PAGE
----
Hampton v. State

Annotate this Case

462 P.2d 760 (1969)

Billy Doyle HAMPTON, Appellant, v. The STATE of Nevada, Respondent.

No. 5890.

Supreme Court of Nevada.

December 30, 1969.

*761 Charles L. Garner, Las Vegas, for appellant.

Harvey Dickerson, Atty. Gen., Carson City, George E. Franklin, Jr., Dist. Atty., Las Vegas, for respondent.


ZENOFF, Justice.

This court follows the policy of withholding the names of children involved in a criminal action. In this case a 14-year-old girl accused defendant and his companion of compelling her into their car and forcing her to go with them early in the evening of June 18, 1967 in Las Vegas. She testified that despite her resistance which continued throughout the incident defendant first dropped his companion at a residence, then drove her into the desert and committed lewd acts upon her against her will.

After almost two hours he returned her to Las Vegas where she tearfully reported what happened to her sister and brother-in-law with whom she resided. They immediately called the police. One week later the police showed her six photographs from which she identified Hampton as the culprit and he was apprehended.

Hampton appeals from his conviction alleging (1) that there were so many discrepancies in the girl's testimony that all of it should have been disregarded, consequently there was insufficient evidence to justify the conviction (2) a police lineup in which Hampton appeared was so faulty as to be a denial of due process, and (3) the admission of certain rebuttal evidence was error. As to (3), no objection was made at trial, hence that assertion of error will not be considered.

1. Inconsequential differences in the testimony of a child taken at the preliminary hearing and from the trial are not necessarily so prejudicial as to warrant the verdict of a jury to be set aside. The girl related that Hampton was drinking from a bottle of Coors beer which he threw from the car. The police found the bottle but fingerprints were so smudged that they could not be identified as Hampton's. She said the automobile was a Dodge Charger and that the exterior and interior were of certain colors which were not in fact the actual colors. However, because of her age, her fright and the tenseness of her situation she is not expected to be accurate to an exact degree. There was a Coors beer bottle found at the scene she had described, the auto was a Dodge Charger approximate to her description of color and the stereo she also told about was in fact a radio speaker. Her testimony in general was acceptable. People v. Stanley, 67 Cal. 2d 812, 63 Cal. Rptr. 825, *762 433 P.2d 913 (1967); Polito v. State, 71 Nev. 135, 282 P.2d 801 (1955).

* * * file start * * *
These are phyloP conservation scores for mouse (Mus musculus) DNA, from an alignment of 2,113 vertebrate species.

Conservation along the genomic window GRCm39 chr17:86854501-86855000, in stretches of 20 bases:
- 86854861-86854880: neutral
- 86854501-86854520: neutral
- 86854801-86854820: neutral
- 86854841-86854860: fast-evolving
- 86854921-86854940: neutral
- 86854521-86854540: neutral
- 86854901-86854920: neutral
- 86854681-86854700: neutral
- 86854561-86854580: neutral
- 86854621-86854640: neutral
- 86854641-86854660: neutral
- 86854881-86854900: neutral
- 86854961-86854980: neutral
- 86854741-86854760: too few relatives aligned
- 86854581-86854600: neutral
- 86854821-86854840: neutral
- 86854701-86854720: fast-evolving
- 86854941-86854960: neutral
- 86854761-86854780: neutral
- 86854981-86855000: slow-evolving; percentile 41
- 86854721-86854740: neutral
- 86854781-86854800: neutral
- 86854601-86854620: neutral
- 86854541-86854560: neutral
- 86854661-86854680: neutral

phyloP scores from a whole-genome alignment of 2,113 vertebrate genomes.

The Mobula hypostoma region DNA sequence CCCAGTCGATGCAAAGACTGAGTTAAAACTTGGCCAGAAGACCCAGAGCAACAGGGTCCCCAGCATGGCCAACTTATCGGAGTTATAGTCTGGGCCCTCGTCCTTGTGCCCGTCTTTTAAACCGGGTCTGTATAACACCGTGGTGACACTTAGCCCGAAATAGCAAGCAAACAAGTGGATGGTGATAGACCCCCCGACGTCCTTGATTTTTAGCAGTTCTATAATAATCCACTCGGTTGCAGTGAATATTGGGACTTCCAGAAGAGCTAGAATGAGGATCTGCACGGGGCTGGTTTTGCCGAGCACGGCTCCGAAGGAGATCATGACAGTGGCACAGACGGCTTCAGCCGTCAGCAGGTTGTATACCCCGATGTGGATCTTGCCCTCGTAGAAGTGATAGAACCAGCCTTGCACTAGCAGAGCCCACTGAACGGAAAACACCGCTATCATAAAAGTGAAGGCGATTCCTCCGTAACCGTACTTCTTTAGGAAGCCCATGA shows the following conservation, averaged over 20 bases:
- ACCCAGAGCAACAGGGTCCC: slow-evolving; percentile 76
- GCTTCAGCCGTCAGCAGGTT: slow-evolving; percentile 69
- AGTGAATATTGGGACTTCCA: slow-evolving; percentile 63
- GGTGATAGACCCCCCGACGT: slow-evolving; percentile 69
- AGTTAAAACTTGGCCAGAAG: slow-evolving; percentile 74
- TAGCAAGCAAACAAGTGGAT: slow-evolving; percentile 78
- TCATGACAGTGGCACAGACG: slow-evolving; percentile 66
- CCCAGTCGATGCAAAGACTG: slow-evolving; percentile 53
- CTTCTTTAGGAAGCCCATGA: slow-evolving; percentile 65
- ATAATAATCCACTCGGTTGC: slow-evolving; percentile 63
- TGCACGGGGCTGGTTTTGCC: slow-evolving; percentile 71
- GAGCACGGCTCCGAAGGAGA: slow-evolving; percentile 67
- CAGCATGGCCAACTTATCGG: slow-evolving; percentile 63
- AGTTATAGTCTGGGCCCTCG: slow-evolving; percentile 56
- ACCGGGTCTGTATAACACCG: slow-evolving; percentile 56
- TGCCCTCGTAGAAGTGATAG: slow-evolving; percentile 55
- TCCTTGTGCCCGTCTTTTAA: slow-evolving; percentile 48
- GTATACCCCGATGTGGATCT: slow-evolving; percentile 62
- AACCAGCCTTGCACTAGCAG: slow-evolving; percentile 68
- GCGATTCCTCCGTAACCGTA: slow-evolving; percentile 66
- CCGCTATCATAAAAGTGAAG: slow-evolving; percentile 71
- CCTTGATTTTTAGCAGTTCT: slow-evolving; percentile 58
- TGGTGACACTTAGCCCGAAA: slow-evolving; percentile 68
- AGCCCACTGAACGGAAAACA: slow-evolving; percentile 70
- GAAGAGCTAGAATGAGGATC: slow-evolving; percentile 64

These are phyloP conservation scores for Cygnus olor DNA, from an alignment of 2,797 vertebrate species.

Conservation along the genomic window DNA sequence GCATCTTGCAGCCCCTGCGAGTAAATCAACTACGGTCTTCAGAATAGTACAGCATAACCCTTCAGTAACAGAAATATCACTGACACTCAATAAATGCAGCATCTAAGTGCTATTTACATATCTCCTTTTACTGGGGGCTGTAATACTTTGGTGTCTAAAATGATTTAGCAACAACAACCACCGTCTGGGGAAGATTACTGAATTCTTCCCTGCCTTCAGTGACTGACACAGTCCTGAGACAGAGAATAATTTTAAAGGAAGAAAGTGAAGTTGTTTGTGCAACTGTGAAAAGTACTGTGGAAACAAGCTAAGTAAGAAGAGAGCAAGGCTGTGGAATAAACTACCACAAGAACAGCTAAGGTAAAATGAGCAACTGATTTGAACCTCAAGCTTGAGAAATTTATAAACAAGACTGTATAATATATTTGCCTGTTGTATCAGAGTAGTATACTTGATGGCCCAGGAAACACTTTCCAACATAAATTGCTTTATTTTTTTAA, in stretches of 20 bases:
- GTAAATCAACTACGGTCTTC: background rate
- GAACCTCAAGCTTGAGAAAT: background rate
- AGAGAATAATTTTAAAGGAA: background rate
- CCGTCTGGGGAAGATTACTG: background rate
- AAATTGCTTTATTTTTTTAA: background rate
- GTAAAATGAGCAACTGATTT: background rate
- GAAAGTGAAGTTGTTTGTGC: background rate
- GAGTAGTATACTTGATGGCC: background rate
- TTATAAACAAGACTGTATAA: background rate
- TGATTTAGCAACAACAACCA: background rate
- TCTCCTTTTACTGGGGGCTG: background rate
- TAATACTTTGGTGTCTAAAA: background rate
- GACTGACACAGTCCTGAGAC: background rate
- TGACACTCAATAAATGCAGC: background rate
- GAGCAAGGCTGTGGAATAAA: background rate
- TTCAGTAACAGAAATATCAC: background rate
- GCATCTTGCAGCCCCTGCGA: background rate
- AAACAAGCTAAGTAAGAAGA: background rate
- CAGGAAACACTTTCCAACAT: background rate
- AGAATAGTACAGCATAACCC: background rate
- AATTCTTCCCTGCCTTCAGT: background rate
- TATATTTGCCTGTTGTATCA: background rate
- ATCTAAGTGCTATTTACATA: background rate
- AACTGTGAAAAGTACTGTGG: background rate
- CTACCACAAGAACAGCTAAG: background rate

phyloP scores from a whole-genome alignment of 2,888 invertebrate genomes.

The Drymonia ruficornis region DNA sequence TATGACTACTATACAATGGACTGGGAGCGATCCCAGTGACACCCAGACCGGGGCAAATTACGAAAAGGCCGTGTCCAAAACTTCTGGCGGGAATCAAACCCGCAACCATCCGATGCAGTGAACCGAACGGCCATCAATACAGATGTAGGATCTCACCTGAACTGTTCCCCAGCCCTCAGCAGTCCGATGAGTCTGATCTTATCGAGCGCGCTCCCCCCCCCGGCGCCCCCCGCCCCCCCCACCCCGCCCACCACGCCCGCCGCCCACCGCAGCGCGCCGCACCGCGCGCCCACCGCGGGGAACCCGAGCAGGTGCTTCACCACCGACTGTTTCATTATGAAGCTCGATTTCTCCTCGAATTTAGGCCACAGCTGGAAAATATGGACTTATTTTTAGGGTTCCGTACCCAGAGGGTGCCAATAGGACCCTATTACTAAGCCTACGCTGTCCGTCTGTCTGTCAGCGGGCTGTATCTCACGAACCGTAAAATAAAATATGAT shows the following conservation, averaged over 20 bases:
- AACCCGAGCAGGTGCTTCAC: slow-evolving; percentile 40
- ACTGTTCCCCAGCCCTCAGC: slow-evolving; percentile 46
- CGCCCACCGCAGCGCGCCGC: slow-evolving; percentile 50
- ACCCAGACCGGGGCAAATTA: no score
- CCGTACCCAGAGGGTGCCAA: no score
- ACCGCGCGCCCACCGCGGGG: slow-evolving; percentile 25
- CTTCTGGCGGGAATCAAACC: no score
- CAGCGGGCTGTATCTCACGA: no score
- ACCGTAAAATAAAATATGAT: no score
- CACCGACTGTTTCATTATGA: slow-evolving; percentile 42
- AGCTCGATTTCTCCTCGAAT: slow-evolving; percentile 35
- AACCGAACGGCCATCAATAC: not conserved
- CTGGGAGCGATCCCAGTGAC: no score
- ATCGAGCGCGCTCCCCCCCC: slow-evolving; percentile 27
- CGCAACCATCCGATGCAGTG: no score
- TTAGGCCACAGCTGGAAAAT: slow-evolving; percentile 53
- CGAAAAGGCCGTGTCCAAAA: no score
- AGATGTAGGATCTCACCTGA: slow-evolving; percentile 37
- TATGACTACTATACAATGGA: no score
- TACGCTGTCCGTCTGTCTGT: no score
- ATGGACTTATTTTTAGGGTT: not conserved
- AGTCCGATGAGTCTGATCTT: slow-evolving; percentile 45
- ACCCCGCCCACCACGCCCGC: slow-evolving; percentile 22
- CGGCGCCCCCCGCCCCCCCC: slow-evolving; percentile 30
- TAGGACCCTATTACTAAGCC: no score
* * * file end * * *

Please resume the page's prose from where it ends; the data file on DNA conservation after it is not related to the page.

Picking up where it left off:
2. The police lineup was conceded by the state to be defective. Hampton was the only blonde in the group of six males and at six feet two inches tall was clearly a contrast to the others. He had called an attorney before the lineup in the presence of the police and was advised not to appear in the lineup, but he did so anyway without counsel upon police inducement. The lineup under those circumstances was patently defective and flaunted a long line of authority. Jones v. State, 85 Nev. 53, 450 P.2d 139 (1969); United States v. Wade, 388 U.S. 218 (1967), 87 S. Ct. 1926, 18 L. Ed. 2d 1149; Thompson v. State, 85 Nev. ___, 451 P.2d 704 (1969); Hamlet v. State, 85 Nev. ___, 455 P.2d 915 (1969); Boone v. State, 85 Nev. ___, 456 P.2d 418 (1969); McCray v. State, 85 Nev. ___, 460 P.2d 160 (1969); Stovall v. Denno, 388 U.S. 293, 87 S. Ct. 1967, 18 L. Ed. 2d 1199 (1967); Gilbert v. California, 388 U.S. 263, 87 S. Ct. 1951, 18 L. Ed. 2d 1178 (1967). Although Hampton's counsel did not object to the evidence of the lineup or to the in-court identification during the trial but merely chose to cross-examine upon it, the point was preserved on appeal because the trial court astutely applied People v. Ibarra, 60 Cal. 2d 460, 34 Cal. Rptr. 863, 386 P.2d 487 (1963), and allowed the point to be raised on a motion for retrial.

In some cases the proceeding leading to an eye-witness identification may be so defective as to make the identification constitutionally inadmissible as a matter of law. Foster v. California, 394 U.S. 440, 89 S. Ct. 1127, 22 L. Ed. 2d 402 (1969). But we then look to Chapman v. California, 386 U.S. 18, 87 S. Ct. 824, 17 L. Ed. 2d 705 (1967), and find that the invalid lineup was harmless error for the reason that defendant was in fact identified from sources independent of the lineup.

The trial judge ruled, "* * * The testimony of the prosecuting witness, that she had spent approximately an hour and one-half with defendant and had passed through lighted areas while being driven in defendant's automobile by defendant is clear and convincing proof that defendant's identification in court was not tainted by the irregularities of the lineup." We agree. The point of the case was identification and the accumulated accuracies of the girl's testimony abundantly support the jury's verdict.